For many miles in all other directions in this dense forrest there was not a single habitation nor likelihood of meeting with a soul and here a short time ago a man had been lost and never heard from again.  Hence I was lucky indeed to have found my way out of the woods.  Lehigh cooly informed me that when I saw him that he heard the report of my gun, but had paid no heed to it thinking I would eventually turn up.

 

Lost on the Ice and Night

Alexis was a common name among the mix-blooded families of La Pointe.  Alexis Carpenter Sr. was probably Julius Austrian’s trusted Frenchman.  This was probably Alexis Carpenter, Sr.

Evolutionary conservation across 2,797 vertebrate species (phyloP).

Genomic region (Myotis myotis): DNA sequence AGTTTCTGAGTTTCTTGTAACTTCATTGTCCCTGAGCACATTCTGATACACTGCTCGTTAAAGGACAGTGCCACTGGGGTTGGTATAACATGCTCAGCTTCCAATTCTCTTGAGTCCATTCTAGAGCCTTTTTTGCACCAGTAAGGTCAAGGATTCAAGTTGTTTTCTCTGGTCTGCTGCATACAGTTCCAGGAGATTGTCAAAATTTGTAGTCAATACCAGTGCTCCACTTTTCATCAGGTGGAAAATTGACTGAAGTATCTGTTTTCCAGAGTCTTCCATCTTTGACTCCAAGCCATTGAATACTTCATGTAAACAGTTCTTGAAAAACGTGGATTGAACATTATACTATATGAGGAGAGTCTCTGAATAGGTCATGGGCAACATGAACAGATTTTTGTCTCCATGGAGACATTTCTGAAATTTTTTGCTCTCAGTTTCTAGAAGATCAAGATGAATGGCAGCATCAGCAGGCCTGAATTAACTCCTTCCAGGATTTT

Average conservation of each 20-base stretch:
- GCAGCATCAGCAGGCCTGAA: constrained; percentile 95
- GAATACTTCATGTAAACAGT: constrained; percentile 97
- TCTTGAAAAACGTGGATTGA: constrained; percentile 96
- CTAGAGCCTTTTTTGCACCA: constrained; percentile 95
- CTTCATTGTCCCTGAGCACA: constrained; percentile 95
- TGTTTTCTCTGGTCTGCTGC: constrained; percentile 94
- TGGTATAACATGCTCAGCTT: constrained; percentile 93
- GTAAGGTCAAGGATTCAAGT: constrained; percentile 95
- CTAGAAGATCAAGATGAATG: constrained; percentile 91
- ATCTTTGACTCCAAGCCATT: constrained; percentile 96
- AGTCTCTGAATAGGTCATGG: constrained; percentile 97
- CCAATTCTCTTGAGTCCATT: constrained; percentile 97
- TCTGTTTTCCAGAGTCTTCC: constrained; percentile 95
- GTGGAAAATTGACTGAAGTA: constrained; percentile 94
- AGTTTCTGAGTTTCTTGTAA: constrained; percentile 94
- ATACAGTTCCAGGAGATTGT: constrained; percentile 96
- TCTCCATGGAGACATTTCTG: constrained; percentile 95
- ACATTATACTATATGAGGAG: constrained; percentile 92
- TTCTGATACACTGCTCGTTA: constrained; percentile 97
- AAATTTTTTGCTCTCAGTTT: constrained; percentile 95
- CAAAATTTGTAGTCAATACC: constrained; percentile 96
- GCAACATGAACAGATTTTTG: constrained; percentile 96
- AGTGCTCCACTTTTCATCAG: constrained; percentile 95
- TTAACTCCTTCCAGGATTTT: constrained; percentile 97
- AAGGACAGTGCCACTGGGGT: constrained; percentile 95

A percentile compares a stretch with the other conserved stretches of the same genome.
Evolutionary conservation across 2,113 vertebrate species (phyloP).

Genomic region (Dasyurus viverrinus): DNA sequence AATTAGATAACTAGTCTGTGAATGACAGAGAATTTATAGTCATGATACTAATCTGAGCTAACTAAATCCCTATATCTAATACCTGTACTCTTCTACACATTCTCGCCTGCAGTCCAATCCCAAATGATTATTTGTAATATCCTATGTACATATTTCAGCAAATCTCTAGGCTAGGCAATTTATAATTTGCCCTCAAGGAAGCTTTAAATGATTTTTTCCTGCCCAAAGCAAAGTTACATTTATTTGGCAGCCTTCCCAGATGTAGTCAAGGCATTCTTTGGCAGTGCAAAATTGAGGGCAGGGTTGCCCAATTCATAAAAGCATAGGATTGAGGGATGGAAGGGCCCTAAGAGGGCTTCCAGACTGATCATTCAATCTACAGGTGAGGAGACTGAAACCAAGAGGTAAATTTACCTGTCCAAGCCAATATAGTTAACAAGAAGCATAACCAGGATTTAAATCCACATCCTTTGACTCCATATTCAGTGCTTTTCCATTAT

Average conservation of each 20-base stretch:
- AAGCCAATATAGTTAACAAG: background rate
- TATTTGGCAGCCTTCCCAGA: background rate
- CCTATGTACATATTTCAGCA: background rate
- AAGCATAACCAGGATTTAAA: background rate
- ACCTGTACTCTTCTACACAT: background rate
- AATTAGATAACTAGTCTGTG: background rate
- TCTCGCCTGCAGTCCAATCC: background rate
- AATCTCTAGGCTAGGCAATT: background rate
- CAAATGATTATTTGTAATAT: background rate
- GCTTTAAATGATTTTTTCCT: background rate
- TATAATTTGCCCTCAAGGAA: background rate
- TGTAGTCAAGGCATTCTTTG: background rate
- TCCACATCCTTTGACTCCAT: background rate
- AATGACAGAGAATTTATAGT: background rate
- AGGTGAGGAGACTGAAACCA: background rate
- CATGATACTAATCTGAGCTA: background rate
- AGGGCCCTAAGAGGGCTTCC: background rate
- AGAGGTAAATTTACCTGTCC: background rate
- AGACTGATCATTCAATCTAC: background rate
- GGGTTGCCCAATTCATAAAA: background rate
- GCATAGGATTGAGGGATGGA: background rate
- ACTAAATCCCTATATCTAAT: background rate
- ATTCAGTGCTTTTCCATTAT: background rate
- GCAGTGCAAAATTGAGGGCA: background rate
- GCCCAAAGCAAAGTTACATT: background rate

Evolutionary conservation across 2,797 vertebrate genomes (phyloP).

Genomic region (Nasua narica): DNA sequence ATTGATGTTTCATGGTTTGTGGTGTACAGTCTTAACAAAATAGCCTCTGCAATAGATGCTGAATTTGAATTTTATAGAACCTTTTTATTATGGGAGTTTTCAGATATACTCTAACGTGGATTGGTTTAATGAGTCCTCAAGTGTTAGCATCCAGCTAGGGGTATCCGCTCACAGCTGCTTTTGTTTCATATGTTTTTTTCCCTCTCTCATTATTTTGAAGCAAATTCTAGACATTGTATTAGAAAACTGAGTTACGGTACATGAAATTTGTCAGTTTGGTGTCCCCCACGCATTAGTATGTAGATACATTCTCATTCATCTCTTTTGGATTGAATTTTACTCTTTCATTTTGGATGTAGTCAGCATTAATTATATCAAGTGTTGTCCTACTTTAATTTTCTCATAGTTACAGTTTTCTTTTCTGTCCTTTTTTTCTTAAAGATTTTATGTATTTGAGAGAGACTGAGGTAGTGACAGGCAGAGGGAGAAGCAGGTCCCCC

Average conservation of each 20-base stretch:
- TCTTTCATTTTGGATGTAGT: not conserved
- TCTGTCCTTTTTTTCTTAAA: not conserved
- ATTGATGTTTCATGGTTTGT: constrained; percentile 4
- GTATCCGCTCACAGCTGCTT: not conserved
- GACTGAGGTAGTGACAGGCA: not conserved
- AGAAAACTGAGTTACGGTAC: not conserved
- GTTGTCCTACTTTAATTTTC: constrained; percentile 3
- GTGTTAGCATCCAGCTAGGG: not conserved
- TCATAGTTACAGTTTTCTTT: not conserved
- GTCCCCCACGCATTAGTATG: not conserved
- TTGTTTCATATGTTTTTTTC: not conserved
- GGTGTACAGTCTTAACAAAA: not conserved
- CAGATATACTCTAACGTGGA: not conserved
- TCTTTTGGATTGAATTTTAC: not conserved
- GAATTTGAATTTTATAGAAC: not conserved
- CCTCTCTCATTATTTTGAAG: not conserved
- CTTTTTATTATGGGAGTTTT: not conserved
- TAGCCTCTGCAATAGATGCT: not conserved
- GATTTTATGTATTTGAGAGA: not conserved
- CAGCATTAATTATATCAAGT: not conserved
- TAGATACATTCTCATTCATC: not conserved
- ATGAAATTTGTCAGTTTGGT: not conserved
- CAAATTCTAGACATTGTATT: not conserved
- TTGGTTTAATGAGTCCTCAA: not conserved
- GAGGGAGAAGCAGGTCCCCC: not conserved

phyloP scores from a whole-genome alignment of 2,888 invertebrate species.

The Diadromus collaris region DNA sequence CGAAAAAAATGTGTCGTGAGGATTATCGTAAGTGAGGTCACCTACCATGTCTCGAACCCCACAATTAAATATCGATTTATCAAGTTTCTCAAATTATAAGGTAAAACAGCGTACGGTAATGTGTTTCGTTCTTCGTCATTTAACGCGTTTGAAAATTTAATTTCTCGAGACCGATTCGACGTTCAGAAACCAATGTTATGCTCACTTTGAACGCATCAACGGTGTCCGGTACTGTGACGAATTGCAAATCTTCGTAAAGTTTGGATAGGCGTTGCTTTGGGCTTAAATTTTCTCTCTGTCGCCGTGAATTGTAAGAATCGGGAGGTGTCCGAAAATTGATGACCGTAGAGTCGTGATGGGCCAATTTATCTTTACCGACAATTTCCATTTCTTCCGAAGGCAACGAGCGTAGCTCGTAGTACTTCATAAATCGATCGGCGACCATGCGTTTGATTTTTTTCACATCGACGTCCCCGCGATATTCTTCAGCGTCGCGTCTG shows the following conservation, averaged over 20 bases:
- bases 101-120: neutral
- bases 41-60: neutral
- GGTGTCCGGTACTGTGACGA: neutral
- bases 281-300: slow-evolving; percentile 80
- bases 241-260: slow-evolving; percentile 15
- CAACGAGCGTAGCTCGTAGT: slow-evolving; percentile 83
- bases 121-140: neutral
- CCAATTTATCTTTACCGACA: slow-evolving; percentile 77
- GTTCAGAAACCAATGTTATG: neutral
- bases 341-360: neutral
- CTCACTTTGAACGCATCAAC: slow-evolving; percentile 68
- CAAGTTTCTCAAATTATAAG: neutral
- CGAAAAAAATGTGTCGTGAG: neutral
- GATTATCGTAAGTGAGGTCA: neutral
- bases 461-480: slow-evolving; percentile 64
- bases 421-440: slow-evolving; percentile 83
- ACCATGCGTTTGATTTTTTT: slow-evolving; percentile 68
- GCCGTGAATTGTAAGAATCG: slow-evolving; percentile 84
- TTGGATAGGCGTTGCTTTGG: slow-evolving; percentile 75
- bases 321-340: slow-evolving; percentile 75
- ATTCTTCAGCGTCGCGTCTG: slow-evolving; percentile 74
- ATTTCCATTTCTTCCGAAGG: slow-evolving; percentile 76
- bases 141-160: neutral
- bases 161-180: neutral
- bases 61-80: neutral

One time during the winter Brother Julius sent me with his trusted Frenchman Alexis, to look up certain Indians who owed him for goods and whom he thought would have considerable fur.  This tramp meant about ten miles each way through the woods on an Indian trail the ground being covered with snow.  Taking our faithful dog, who had been trained to hauling with the little toboggan sled, on which to bring back the fur which he hoped to get in payment for our debt.  We started from La Point, and I met with good success gathering quite a little fur.  On our return we reached the Bay shore late in the evening from where we had four or five miles to cross on the ice in order to reach the Island.  We rested for about an hour at an Indian wigwam and partook of some tea (such as it was) that the Indian squaw made for us and then started on. Alexis, acting as pilot went ahead, followed by the dog & then by me.  It was a clear cold night the moon shown brightly, but about half an hour afterwards snow clouds sprang up shutting out the moonlight, Still we pushed ahead.  Soon however Alexis lost his bearings and was uncertain as to direction, but on we went for several hours without reaching the Island.  Presently we encountered ice roughly broken and piled high by the force of a gale from the open lake, which indicated that we were too near the open water and that we had gone too far around the Island instead of the straight for La Point.  We stumbled along, and after having been out about two hours on the ice, with continued walking we managed to reach the shore and with guidance of Alexis tramped along toward La Point reaching there two hours afterwards almost exhausted by the hardships we had endured.